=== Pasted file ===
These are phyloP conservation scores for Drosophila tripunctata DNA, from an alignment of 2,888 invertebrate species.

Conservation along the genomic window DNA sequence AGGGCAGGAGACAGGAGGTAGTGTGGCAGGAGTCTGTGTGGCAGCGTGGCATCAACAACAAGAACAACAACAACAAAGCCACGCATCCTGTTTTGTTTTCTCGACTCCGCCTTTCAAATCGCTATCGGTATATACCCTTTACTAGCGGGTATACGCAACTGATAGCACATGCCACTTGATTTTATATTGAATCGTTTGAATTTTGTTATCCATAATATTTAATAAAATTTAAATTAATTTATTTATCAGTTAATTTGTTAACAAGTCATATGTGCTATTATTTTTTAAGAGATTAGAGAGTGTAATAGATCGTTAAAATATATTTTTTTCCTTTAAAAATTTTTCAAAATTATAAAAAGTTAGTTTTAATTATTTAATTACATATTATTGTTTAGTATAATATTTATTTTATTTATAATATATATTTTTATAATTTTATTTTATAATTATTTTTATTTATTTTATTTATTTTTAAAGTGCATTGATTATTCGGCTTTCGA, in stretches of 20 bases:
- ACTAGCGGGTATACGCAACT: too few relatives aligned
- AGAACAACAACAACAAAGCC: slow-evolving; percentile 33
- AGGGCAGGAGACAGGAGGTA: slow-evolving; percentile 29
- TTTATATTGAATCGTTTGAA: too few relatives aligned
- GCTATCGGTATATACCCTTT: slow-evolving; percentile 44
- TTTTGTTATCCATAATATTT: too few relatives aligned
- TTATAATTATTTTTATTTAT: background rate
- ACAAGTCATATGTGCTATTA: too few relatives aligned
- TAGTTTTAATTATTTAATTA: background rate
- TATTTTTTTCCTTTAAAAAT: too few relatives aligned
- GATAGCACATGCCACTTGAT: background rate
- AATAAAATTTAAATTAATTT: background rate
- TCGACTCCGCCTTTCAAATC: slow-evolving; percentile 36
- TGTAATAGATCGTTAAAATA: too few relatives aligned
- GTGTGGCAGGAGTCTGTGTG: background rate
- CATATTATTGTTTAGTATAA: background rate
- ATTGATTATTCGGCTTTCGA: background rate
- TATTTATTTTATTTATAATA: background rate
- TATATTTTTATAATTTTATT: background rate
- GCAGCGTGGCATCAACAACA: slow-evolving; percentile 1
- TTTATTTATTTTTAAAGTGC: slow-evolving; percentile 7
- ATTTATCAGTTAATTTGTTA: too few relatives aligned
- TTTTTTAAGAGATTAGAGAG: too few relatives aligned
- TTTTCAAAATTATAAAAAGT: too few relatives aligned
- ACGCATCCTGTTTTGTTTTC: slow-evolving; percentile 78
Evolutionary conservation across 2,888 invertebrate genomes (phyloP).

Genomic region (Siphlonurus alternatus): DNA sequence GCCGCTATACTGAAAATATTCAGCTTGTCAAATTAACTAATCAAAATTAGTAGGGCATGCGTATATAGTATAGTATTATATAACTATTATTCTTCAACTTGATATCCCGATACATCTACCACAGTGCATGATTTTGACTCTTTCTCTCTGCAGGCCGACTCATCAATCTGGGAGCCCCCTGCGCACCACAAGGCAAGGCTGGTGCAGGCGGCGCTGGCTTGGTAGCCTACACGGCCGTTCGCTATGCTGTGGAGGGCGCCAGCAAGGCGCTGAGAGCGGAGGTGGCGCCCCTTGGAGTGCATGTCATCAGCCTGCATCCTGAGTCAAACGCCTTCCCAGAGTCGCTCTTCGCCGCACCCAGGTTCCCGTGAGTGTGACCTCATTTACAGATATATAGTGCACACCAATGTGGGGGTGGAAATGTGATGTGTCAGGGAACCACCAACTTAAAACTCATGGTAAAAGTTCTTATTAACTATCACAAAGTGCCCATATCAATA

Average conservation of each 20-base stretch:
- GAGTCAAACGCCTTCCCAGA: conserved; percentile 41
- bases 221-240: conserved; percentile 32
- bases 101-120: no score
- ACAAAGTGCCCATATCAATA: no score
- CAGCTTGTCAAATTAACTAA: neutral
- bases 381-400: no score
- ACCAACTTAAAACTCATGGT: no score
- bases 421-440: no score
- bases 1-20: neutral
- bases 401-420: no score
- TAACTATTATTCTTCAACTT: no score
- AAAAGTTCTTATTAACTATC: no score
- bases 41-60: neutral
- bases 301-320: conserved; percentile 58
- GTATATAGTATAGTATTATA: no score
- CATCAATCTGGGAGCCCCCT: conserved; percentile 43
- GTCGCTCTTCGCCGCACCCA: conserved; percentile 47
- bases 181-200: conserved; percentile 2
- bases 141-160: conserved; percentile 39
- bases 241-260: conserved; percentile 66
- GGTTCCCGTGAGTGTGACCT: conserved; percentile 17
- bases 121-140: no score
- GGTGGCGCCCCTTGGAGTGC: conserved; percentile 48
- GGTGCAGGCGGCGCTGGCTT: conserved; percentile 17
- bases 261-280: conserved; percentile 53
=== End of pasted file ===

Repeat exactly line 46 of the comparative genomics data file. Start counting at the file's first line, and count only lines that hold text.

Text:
- CATCAATCTGGGAGCCCCCT: conserved; percentile 43